(a) Draw the cost, demand, and marginal-revenue curves for the mo- nopolist. Show the price the monopolist would charge without price discrimination. See graph below. 6
(b) In your diagram, mark the area equal to the monopolist’s profit and call it X . Mark the area equal to consumer surplus and call it Y . mark the area equal to the deadweight loss and call it Z . See above. (c) Now suppose that the monopolist can perfectly price discriminate. What is the monopolist’s profit? (Give your answer in terms of X, Y, and Z ) If the monopolist can price discriminate, then it means it can charge a price exactly equal to each consumer’s willingness to pay . Therefore, the monopolist can capture all of the consumer surplus (which was the difference between consumer’s willingness to pay and the market price). So, monopolists profit is π = X + Y + Z (d) What is the change in the monopolist’s profit from price discrim- ination? What is the change in total surplus from price discrim- 7
ination? Which change is larger? Explain. (Give your answer in terms of X, Y, and Z . So the change in profit is simply Y + Z . That is, they capture the consumer surplus, and also the old deadweight loss since they produce more. The change in total surplus is area Z , which was a deadweight loss before but is now monopolist’s profit. Clearly, the change in profit is greater than the change in surplus, since the monopolist now captures the consumers’ surplus. (e) No suppose that there is some cost of price discrimination. To model this cost, let’s assume that the monopolist has to pay a fixed cost C to price discriminate. How would a monopolist make the decision whether to pay this fixed cost? (Give your answer in terms of X, Y, Z, and C .) A monopolist will price discriminate so long as the extra profit is greater than the cost. That is, so long as Y + Z > C (f) How would a benevolent social planner, who cares about total surplus, decide whether the monopolist should price discriminate? (Give your answer in terms of X, Y, Z, and C .) A benevolent social planner who would allow the monopolist to price discriminate so long as the additional total surplus from doing so outweighed the cost, i.e. Z > C (g) Compare your answers to parts (e) and (f). How does the monop- olist’s incentive to price discriminate differ from the social plan- ner’s? Is it possible that the monopolist will price discriminate even though it is not socially desirable? The monopolist cares about it’s profits, which depends in part on re-distributing surplus from consumers to the monopolist. The social planner doesn’t value that transfer of surplus, it’s only total surplus that matters. So it is possible that the monopolist will price discriminate even when it is not socially desirable. This will happen precisely when Y + Z > C > Z 8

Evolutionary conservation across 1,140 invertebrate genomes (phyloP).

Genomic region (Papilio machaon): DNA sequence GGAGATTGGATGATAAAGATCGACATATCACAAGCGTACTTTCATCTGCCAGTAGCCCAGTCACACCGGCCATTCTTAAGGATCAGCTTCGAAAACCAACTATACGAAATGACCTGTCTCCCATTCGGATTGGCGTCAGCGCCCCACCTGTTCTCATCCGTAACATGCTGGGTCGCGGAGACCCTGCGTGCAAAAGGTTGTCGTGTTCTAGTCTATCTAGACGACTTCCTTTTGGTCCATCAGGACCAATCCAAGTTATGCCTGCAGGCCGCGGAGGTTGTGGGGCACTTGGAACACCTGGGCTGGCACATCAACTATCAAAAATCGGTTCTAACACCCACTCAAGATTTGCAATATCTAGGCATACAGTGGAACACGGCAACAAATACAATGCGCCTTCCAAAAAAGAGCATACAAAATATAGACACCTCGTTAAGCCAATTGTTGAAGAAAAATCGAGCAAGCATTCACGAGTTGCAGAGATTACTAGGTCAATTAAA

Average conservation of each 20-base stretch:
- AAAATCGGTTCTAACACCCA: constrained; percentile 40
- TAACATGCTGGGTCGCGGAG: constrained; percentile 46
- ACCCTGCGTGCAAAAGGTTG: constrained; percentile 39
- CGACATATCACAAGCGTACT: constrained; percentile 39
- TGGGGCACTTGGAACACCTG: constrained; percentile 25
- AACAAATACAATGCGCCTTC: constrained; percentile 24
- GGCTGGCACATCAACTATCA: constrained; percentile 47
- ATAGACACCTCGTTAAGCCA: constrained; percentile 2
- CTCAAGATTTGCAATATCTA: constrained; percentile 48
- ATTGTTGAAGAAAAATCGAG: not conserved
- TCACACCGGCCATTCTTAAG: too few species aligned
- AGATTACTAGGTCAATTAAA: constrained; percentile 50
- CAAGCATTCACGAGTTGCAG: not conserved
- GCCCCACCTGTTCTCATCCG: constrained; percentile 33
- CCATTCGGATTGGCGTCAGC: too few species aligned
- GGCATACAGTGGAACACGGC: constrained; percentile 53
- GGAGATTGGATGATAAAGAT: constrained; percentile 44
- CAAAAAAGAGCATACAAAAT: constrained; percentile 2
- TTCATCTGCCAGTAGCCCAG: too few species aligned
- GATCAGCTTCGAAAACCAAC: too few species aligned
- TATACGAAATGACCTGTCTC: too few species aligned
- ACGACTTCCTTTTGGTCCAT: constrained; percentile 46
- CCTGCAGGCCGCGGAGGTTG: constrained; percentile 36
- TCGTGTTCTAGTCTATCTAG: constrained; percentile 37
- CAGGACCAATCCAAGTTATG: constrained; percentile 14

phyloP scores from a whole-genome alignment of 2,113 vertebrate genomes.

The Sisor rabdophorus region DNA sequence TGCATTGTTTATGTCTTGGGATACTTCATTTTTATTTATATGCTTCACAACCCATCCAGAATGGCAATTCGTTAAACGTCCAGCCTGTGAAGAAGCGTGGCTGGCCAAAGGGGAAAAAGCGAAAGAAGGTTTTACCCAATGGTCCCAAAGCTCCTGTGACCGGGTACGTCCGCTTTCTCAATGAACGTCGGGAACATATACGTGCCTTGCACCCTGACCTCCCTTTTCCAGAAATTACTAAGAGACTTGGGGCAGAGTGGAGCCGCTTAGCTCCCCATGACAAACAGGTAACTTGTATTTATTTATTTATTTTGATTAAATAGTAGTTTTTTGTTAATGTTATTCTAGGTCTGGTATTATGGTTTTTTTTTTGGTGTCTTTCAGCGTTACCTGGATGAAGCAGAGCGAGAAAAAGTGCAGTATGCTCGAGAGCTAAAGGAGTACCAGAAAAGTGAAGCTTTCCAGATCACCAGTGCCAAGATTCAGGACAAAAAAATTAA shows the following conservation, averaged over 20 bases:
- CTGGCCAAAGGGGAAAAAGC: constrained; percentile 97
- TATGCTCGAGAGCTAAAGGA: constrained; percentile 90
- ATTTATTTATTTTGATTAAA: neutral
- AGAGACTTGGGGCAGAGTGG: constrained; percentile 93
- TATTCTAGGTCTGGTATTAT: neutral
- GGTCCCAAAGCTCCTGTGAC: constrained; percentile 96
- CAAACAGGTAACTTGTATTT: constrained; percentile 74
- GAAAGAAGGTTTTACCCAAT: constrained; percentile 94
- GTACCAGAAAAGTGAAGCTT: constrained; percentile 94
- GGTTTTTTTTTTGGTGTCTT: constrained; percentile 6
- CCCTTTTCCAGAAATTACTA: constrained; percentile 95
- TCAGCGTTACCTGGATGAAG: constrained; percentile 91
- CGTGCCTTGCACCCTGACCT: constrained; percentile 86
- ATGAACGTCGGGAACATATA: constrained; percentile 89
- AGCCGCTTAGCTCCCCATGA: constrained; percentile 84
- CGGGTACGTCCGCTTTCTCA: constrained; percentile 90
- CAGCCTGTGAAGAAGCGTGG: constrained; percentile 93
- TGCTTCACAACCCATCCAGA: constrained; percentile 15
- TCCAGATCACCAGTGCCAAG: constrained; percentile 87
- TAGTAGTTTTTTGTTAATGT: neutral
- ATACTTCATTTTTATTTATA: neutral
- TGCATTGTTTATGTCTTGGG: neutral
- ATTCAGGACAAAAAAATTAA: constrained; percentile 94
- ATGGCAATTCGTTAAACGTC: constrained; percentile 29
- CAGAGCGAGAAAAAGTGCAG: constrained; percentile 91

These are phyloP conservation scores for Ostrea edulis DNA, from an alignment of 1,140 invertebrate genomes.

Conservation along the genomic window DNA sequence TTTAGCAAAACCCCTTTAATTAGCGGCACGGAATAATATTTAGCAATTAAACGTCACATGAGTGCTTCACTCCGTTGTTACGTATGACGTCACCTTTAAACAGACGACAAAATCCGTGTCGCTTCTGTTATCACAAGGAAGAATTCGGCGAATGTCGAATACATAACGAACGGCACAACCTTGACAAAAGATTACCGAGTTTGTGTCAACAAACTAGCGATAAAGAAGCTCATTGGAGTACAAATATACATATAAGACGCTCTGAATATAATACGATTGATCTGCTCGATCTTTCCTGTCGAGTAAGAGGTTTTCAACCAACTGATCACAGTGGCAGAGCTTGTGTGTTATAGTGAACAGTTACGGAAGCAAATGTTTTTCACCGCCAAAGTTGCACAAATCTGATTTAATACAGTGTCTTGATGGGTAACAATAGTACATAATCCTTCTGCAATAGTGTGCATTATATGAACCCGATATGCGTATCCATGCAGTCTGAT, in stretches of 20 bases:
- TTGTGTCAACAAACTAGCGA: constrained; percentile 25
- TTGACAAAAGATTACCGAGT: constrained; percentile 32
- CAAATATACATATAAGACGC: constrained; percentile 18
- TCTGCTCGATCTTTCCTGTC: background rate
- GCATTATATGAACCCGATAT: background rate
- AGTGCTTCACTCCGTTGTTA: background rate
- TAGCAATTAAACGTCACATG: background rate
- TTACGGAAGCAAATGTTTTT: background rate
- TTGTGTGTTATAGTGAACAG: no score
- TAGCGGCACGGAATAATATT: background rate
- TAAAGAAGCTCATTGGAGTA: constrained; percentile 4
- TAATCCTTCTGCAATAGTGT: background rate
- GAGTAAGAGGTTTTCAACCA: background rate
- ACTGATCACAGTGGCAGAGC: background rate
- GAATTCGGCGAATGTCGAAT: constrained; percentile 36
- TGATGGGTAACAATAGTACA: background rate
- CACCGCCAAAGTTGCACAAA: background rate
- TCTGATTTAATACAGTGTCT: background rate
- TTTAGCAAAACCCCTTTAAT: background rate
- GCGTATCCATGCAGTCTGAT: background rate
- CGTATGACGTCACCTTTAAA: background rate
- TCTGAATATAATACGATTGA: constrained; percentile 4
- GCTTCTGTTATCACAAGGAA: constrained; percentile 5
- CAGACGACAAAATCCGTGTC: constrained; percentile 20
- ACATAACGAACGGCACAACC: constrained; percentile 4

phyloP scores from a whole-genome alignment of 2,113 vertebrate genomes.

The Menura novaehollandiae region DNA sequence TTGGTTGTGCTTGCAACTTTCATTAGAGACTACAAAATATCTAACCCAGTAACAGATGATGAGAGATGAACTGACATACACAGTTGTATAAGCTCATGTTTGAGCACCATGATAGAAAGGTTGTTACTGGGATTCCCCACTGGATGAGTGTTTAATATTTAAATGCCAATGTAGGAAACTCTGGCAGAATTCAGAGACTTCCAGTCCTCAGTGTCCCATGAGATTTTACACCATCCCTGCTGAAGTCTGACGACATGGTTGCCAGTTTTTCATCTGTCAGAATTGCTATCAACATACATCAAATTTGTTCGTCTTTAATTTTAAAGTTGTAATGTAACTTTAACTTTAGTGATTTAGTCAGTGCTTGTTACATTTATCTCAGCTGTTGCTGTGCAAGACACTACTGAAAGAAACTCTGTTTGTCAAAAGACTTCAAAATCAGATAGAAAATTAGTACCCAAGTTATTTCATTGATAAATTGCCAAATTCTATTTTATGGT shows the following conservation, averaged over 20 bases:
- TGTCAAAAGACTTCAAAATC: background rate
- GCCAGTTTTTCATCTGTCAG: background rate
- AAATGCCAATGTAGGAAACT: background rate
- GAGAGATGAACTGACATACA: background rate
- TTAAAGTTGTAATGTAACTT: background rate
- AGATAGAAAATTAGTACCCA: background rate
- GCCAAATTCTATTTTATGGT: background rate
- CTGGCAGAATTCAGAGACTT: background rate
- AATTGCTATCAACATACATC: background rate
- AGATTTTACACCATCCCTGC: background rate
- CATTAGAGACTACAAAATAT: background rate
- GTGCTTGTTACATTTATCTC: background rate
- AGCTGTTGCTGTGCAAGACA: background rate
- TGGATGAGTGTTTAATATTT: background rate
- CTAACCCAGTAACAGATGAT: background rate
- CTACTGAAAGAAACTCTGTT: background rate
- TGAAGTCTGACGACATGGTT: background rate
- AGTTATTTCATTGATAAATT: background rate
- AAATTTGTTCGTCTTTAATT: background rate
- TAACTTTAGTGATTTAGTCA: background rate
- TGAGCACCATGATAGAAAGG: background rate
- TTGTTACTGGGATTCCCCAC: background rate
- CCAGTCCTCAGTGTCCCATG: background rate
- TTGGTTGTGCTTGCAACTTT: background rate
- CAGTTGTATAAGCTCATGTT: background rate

5. Pete’s SunMoney is one firm of many in the market for coffee, which is in long-run equilibrium.
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